Gambia: A very African coup

Recently the Gambian president, as corrupt and brutal as any in Africa for over 20 years now, was overthrown by a foreign invasion and occupation following a tightly contested election.

To review, there was an election in Gambia which was very close, a difference of 20,000 or so and the “opposition,” a Western favorite, declared victory. President Yahyah Jammeh admitted it seemed he had lost but then announced that after further investigation there were serious irregularities that could have changed the outcome. He suspended the election process until he could figure out what took place, something his handpicked Supreme Court upheld.

ECOWAS, a mini version of the African Union, flexed its military muscle and the Senegalese Army backed by the Nigerian Air Force, invaded Gambia and forced President Jammeh to flee the country, evidently with all the cash in the National Bank.

To this day, the Senegalese Army continues to occupy Gambia, with Senegalese commandos providing personal protection for the newly installed president, having been sworn in while residing in Senegal?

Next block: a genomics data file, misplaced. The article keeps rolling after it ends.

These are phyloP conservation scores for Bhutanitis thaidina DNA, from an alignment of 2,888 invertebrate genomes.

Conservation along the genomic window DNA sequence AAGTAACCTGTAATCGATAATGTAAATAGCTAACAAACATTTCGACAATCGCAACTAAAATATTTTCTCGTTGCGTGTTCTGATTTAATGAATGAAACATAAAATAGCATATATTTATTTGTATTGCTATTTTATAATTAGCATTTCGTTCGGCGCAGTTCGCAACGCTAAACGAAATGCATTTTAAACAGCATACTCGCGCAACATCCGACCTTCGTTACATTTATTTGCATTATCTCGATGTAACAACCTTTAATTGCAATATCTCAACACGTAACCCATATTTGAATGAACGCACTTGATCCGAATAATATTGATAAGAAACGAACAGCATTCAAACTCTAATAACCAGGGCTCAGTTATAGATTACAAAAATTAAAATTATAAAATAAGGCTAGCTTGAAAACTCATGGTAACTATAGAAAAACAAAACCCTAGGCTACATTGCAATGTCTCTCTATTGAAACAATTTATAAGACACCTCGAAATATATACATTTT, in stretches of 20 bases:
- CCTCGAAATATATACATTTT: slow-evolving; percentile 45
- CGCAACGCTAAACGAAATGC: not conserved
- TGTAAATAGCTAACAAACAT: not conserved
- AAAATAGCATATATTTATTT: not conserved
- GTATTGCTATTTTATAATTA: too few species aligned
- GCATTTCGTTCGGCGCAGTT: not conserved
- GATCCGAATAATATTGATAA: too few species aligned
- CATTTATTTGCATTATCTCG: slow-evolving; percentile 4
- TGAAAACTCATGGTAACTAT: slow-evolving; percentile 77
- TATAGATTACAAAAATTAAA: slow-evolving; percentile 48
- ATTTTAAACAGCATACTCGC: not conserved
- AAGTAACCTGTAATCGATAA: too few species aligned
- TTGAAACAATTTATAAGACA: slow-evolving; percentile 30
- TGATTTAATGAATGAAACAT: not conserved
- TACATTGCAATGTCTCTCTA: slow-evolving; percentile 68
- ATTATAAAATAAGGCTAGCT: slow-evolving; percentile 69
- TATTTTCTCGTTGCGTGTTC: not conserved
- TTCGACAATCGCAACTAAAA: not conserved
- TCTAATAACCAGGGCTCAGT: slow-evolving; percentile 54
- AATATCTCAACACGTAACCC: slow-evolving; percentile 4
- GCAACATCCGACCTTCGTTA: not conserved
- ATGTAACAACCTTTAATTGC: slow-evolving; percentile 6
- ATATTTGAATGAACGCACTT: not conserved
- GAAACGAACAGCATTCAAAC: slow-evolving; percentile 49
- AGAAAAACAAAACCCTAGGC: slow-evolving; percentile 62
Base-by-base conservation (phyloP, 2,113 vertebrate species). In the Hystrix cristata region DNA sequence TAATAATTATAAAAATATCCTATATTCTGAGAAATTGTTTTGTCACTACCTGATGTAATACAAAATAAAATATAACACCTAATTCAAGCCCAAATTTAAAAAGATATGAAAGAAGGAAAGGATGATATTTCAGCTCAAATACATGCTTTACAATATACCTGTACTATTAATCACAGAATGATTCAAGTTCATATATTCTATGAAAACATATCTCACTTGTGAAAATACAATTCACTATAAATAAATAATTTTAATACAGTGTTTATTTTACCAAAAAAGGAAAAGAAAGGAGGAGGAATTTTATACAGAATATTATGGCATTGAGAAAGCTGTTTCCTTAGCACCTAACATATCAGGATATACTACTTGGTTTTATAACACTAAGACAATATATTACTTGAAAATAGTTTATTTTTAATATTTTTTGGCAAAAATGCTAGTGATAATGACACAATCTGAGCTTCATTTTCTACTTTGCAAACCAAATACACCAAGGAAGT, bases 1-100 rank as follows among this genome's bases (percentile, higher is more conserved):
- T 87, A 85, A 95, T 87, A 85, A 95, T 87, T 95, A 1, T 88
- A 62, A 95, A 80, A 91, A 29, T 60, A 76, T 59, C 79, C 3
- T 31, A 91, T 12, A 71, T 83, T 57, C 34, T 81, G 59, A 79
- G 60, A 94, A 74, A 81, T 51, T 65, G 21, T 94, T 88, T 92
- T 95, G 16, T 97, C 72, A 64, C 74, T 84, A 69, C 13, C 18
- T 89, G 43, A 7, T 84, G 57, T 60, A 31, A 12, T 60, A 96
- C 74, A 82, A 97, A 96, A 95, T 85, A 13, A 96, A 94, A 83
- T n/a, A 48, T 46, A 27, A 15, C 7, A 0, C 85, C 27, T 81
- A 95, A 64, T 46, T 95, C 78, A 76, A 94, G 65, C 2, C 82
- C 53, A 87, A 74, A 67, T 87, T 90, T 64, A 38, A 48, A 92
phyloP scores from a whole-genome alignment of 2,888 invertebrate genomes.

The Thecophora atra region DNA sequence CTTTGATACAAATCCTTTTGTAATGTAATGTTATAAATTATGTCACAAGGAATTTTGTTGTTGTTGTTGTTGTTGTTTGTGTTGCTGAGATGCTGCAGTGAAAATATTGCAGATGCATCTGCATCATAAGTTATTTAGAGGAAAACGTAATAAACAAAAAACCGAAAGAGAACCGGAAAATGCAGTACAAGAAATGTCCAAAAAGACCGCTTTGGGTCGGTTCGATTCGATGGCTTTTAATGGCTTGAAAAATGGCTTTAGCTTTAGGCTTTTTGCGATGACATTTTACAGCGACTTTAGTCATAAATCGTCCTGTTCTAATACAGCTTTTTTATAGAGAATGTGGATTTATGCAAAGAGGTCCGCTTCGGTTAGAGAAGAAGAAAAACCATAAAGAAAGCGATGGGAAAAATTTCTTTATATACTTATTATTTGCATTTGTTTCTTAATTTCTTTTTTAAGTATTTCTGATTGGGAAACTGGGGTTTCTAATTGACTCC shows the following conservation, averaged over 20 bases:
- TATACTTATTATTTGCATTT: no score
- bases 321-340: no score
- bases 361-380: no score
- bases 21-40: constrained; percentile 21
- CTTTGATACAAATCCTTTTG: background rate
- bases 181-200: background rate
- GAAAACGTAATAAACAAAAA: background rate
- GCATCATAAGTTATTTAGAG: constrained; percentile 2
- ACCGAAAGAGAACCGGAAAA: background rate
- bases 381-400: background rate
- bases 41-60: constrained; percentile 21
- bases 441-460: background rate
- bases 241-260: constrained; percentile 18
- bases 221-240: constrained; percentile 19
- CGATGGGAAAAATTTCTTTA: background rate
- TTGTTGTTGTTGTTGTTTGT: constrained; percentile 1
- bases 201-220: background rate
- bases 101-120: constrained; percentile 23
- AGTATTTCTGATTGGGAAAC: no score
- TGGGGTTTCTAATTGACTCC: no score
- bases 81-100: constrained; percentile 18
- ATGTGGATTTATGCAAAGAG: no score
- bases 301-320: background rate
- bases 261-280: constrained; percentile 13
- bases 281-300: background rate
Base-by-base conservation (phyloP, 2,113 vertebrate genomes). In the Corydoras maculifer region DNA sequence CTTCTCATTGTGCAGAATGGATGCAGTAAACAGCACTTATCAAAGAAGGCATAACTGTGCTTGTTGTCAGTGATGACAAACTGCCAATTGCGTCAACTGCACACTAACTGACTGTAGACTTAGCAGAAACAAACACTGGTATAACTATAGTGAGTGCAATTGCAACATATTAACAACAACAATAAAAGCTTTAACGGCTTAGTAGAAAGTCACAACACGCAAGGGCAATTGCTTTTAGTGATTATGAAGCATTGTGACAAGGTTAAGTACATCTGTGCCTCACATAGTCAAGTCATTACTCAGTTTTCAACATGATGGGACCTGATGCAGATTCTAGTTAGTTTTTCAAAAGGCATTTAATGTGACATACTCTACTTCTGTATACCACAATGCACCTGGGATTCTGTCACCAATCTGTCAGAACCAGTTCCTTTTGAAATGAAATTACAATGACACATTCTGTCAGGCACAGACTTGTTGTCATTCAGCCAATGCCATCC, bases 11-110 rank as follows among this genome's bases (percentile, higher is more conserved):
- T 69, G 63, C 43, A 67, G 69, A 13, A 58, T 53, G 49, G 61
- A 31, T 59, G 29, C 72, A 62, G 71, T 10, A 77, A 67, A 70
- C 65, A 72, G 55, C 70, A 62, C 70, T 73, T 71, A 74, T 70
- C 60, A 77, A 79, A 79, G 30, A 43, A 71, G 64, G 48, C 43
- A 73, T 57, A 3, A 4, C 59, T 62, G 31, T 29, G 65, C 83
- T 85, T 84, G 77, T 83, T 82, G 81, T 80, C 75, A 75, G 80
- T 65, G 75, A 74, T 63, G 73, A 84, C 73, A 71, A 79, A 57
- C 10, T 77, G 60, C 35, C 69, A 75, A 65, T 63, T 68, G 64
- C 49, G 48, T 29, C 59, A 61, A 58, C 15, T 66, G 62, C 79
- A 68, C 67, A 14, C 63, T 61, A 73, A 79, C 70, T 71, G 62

If the old president wasn’t such a S.O.B. (until recently “our S.O.B.”) one could feel outraged about what can only be described as “a very African coup,” for where else in the world could one country invade and occupy a neighbor, install the president they support and everyone cheers? Or at least the Western media does, though I have yet to hear anyone remotely uncomfortable about such a major violation of international law and nonintervention principals anywhere in the international arena.

Of course Ethiopia, ruled by a particularly brutal, genocidal even, Western supported regime for longer than President Jammeh regularly steal elections, declare a state of emergency, and yet the African Union goes right on running their dog and pony show from the Ethiopian capital, Addis Ababa.

In neocolonial Africa it is not the “rule of law” rather the “law of the jungle” where only the strong survive, and what chance does a tiny country like Gambia have against military powers like Senegal and Nigeria. As a result we have Gambia and a very African coup.

Thomas C. Mountain is the only independent Western journalist in the Horn of Africa, living and reporting from Eritrea since 2006.

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